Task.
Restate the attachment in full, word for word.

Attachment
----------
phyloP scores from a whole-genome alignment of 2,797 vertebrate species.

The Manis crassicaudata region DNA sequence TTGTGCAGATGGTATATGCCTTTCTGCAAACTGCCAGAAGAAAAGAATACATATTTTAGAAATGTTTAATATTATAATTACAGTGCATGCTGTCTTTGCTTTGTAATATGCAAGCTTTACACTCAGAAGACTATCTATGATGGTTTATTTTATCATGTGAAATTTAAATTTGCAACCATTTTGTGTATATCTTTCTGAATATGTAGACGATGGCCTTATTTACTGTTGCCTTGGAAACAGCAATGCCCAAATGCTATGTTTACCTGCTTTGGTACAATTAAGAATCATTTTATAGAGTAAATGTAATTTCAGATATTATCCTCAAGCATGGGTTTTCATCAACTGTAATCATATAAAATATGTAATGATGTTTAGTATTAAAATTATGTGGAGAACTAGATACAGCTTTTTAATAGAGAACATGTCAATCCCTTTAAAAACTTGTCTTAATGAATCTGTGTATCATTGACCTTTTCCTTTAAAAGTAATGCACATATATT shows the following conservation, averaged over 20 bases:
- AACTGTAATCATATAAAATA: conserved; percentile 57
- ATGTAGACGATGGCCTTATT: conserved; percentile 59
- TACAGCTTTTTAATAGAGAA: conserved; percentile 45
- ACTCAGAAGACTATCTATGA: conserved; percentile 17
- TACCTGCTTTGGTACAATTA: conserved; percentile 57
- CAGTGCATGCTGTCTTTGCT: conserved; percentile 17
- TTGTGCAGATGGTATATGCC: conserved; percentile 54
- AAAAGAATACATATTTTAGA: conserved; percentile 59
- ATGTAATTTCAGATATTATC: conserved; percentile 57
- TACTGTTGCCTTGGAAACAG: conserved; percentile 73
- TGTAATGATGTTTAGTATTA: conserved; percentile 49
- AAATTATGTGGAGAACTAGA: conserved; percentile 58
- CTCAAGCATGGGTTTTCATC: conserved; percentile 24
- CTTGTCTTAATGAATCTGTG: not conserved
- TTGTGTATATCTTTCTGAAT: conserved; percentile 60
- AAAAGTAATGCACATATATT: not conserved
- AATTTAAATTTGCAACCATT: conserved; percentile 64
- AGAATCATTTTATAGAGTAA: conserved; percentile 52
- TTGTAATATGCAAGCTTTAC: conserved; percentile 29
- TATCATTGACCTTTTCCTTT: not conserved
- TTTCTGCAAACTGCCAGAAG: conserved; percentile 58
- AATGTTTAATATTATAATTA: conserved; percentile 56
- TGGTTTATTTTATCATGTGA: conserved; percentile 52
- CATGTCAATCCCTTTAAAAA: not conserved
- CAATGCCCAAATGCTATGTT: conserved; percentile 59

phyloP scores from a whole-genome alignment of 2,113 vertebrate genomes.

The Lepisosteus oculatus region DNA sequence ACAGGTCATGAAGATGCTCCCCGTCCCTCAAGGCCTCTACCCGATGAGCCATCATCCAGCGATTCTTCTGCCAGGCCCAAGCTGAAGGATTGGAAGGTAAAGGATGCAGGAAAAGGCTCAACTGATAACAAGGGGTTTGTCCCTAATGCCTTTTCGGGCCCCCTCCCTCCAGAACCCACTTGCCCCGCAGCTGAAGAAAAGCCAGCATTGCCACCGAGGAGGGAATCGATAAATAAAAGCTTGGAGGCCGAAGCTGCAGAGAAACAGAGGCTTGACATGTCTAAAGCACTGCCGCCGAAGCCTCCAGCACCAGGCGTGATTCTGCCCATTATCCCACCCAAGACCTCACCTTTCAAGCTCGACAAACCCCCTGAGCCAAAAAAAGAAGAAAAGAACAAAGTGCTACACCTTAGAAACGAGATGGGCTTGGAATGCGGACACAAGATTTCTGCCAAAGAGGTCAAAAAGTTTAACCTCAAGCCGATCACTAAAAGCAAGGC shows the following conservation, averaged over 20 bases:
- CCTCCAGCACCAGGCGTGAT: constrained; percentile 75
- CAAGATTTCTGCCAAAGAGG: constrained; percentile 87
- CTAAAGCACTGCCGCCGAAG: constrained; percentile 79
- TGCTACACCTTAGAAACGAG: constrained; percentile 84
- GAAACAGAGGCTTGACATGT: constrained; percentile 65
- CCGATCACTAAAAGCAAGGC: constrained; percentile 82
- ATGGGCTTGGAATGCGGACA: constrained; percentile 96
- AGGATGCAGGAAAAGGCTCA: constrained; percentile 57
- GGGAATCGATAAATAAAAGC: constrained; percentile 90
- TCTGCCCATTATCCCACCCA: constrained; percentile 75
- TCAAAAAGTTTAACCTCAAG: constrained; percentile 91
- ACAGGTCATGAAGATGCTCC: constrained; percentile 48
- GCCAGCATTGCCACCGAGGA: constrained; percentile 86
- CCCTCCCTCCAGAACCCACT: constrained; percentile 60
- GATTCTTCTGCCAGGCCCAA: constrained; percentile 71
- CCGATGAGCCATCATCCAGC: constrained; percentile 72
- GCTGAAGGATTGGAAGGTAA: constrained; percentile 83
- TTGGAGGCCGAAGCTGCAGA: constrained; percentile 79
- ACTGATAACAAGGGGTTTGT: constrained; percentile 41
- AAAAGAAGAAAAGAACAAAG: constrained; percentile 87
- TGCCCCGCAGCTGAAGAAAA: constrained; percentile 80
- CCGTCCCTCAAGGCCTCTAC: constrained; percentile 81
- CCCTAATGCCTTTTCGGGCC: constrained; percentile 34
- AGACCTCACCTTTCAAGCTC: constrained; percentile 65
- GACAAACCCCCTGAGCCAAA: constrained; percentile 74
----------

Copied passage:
phyloP scores from a whole-genome alignment of 2,797 vertebrate species.

The Manis crassicaudata region DNA sequence TTGTGCAGATGGTATATGCCTTTCTGCAAACTGCCAGAAGAAAAGAATACATATTTTAGAAATGTTTAATATTATAATTACAGTGCATGCTGTCTTTGCTTTGTAATATGCAAGCTTTACACTCAGAAGACTATCTATGATGGTTTATTTTATCATGTGAAATTTAAATTTGCAACCATTTTGTGTATATCTTTCTGAATATGTAGACGATGGCCTTATTTACTGTTGCCTTGGAAACAGCAATGCCCAAATGCTATGTTTACCTGCTTTGGTACAATTAAGAATCATTTTATAGAGTAAATGTAATTTCAGATATTATCCTCAAGCATGGGTTTTCATCAACTGTAATCATATAAAATATGTAATGATGTTTAGTATTAAAATTATGTGGAGAACTAGATACAGCTTTTTAATAGAGAACATGTCAATCCCTTTAAAAACTTGTCTTAATGAATCTGTGTATCATTGACCTTTTCCTTTAAAAGTAATGCACATATATT shows the following conservation, averaged over 20 bases:
- AACTGTAATCATATAAAATA: conserved; percentile 57
- ATGTAGACGATGGCCTTATT: conserved; percentile 59
- TACAGCTTTTTAATAGAGAA: conserved; percentile 45
- ACTCAGAAGACTATCTATGA: conserved; percentile 17
- TACCTGCTTTGGTACAATTA: conserved; percentile 57
- CAGTGCATGCTGTCTTTGCT: conserved; percentile 17
- TTGTGCAGATGGTATATGCC: conserved; percentile 54
- AAAAGAATACATATTTTAGA: conserved; percentile 59
- ATGTAATTTCAGATATTATC: conserved; percentile 57
- TACTGTTGCCTTGGAAACAG: conserved; percentile 73
- TGTAATGATGTTTAGTATTA: conserved; percentile 49
- AAATTATGTGGAGAACTAGA: conserved; percentile 58
- CTCAAGCATGGGTTTTCATC: conserved; percentile 24
- CTTGTCTTAATGAATCTGTG: not conserved
- TTGTGTATATCTTTCTGAAT: conserved; percentile 60
- AAAAGTAATGCACATATATT: not conserved
- AATTTAAATTTGCAACCATT: conserved; percentile 64
- AGAATCATTTTATAGAGTAA: conserved; percentile 52
- TTGTAATATGCAAGCTTTAC: conserved; percentile 29
- TATCATTGACCTTTTCCTTT: not conserved
- TTTCTGCAAACTGCCAGAAG: conserved; percentile 58
- AATGTTTAATATTATAATTA: conserved; percentile 56
- TGGTTTATTTTATCATGTGA: conserved; percentile 52
- CATGTCAATCCCTTTAAAAA: not conserved
- CAATGCCCAAATGCTATGTT: conserved; percentile 59

phyloP scores from a whole-genome alignment of 2,113 vertebrate genomes.

The Lepisosteus oculatus region DNA sequence ACAGGTCATGAAGATGCTCCCCGTCCCTCAAGGCCTCTACCCGATGAGCCATCATCCAGCGATTCTTCTGCCAGGCCCAAGCTGAAGGATTGGAAGGTAAAGGATGCAGGAAAAGGCTCAACTGATAACAAGGGGTTTGTCCCTAATGCCTTTTCGGGCCCCCTCCCTCCAGAACCCACTTGCCCCGCAGCTGAAGAAAAGCCAGCATTGCCACCGAGGAGGGAATCGATAAATAAAAGCTTGGAGGCCGAAGCTGCAGAGAAACAGAGGCTTGACATGTCTAAAGCACTGCCGCCGAAGCCTCCAGCACCAGGCGTGATTCTGCCCATTATCCCACCCAAGACCTCACCTTTCAAGCTCGACAAACCCCCTGAGCCAAAAAAAGAAGAAAAGAACAAAGTGCTACACCTTAGAAACGAGATGGGCTTGGAATGCGGACACAAGATTTCTGCCAAAGAGGTCAAAAAGTTTAACCTCAAGCCGATCACTAAAAGCAAGGC shows the following conservation, averaged over 20 bases:
- CCTCCAGCACCAGGCGTGAT: constrained; percentile 75
- CAAGATTTCTGCCAAAGAGG: constrained; percentile 87
- CTAAAGCACTGCCGCCGAAG: constrained; percentile 79
- TGCTACACCTTAGAAACGAG: constrained; percentile 84
- GAAACAGAGGCTTGACATGT: constrained; percentile 65
- CCGATCACTAAAAGCAAGGC: constrained; percentile 82
- ATGGGCTTGGAATGCGGACA: constrained; percentile 96
- AGGATGCAGGAAAAGGCTCA: constrained; percentile 57
- GGGAATCGATAAATAAAAGC: constrained; percentile 90
- TCTGCCCATTATCCCACCCA: constrained; percentile 75
- TCAAAAAGTTTAACCTCAAG: constrained; percentile 91
- ACAGGTCATGAAGATGCTCC: constrained; percentile 48
- GCCAGCATTGCCACCGAGGA: constrained; percentile 86
- CCCTCCCTCCAGAACCCACT: constrained; percentile 60
- GATTCTTCTGCCAGGCCCAA: constrained; percentile 71
- CCGATGAGCCATCATCCAGC: constrained; percentile 72
- GCTGAAGGATTGGAAGGTAA: constrained; percentile 83
- TTGGAGGCCGAAGCTGCAGA: constrained; percentile 79
- ACTGATAACAAGGGGTTTGT: constrained; percentile 41
- AAAAGAAGAAAAGAACAAAG: constrained; percentile 87
- TGCCCCGCAGCTGAAGAAAA: constrained; percentile 80
- CCGTCCCTCAAGGCCTCTAC: constrained; percentile 81
- CCCTAATGCCTTTTCGGGCC: constrained; percentile 34
- AGACCTCACCTTTCAAGCTC: constrained; percentile 65
- GACAAACCCCCTGAGCCAAA: constrained; percentile 74